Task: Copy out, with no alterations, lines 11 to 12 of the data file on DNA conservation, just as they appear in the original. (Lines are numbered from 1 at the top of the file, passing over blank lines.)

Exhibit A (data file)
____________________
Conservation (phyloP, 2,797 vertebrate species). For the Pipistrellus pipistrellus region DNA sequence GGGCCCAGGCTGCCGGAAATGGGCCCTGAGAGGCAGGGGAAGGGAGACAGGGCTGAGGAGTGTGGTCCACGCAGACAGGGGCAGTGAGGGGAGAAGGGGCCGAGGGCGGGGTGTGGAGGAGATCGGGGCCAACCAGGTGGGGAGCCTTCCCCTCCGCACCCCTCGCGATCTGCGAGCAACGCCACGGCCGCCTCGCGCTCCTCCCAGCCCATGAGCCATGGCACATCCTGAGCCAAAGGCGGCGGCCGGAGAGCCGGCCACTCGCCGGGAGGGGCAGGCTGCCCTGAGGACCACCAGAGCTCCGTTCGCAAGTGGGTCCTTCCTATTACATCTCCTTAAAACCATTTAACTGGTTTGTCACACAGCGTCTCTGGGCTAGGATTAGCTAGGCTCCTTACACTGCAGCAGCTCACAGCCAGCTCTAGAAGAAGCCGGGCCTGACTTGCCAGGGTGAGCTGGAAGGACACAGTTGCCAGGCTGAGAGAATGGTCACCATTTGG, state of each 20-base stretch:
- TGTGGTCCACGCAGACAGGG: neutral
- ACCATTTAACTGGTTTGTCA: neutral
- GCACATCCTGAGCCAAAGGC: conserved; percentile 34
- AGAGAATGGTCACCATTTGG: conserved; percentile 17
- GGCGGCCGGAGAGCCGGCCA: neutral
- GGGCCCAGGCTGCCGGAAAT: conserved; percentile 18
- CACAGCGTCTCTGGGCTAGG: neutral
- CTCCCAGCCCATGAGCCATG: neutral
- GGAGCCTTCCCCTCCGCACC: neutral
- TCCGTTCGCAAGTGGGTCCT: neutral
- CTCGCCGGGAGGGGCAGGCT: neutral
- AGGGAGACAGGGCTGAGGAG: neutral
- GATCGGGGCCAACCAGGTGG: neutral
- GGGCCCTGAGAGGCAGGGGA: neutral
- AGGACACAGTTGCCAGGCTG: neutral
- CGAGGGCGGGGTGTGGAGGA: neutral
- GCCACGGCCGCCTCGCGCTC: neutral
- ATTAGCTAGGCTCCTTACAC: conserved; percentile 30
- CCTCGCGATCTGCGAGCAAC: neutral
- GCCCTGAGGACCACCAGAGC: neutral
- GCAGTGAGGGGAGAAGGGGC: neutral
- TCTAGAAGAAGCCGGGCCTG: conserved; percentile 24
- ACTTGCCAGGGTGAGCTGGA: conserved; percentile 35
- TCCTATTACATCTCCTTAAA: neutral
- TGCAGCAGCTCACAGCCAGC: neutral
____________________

- TCCGTTCGCAAGTGGGTCCT: neutral
- CTCGCCGGGAGGGGCAGGCT: neutral